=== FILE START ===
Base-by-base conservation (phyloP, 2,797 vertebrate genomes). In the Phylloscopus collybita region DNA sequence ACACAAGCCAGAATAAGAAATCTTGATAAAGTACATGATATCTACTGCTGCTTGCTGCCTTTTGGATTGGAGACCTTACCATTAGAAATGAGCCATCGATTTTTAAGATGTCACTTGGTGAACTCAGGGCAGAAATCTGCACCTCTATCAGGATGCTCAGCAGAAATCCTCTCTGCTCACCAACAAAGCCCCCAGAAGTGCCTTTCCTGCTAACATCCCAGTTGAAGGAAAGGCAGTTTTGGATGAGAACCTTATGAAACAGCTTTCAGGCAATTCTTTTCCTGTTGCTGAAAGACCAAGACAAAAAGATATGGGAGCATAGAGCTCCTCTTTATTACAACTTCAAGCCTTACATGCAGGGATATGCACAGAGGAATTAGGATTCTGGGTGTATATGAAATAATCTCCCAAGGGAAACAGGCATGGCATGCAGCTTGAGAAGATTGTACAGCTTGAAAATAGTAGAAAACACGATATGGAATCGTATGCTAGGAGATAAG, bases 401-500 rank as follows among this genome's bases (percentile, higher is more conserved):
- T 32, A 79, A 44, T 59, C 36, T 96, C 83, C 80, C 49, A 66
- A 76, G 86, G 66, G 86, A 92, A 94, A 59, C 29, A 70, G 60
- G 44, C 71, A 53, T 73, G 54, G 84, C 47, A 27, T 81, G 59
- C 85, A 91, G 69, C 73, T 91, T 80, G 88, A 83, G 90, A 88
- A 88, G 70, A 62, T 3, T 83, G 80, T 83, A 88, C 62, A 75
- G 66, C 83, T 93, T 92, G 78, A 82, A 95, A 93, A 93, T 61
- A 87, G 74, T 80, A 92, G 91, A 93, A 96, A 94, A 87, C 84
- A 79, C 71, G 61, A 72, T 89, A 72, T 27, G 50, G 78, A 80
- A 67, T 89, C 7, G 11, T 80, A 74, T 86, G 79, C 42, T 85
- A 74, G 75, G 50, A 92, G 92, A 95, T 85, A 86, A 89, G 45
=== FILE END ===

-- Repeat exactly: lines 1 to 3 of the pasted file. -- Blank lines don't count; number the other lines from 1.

Base-by-base conservation (phyloP, 2,797 vertebrate genomes). In the Phylloscopus collybita region DNA sequence ACACAAGCCAGAATAAGAAATCTTGATAAAGTACATGATATCTACTGCTGCTTGCTGCCTTTTGGATTGGAGACCTTACCATTAGAAATGAGCCATCGATTTTTAAGATGTCACTTGGTGAACTCAGGGCAGAAATCTGCACCTCTATCAGGATGCTCAGCAGAAATCCTCTCTGCTCACCAACAAAGCCCCCAGAAGTGCCTTTCCTGCTAACATCCCAGTTGAAGGAAAGGCAGTTTTGGATGAGAACCTTATGAAACAGCTTTCAGGCAATTCTTTTCCTGTTGCTGAAAGACCAAGACAAAAAGATATGGGAGCATAGAGCTCCTCTTTATTACAACTTCAAGCCTTACATGCAGGGATATGCACAGAGGAATTAGGATTCTGGGTGTATATGAAATAATCTCCCAAGGGAAACAGGCATGGCATGCAGCTTGAGAAGATTGTACAGCTTGAAAATAGTAGAAAACACGATATGGAATCGTATGCTAGGAGATAAG, bases 401-500 rank as follows among this genome's bases (percentile, higher is more conserved):
- T 32, A 79, A 44, T 59, C 36, T 96, C 83, C 80, C 49, A 66
- A 76, G 86, G 66, G 86, A 92, A 94, A 59, C 29, A 70, G 60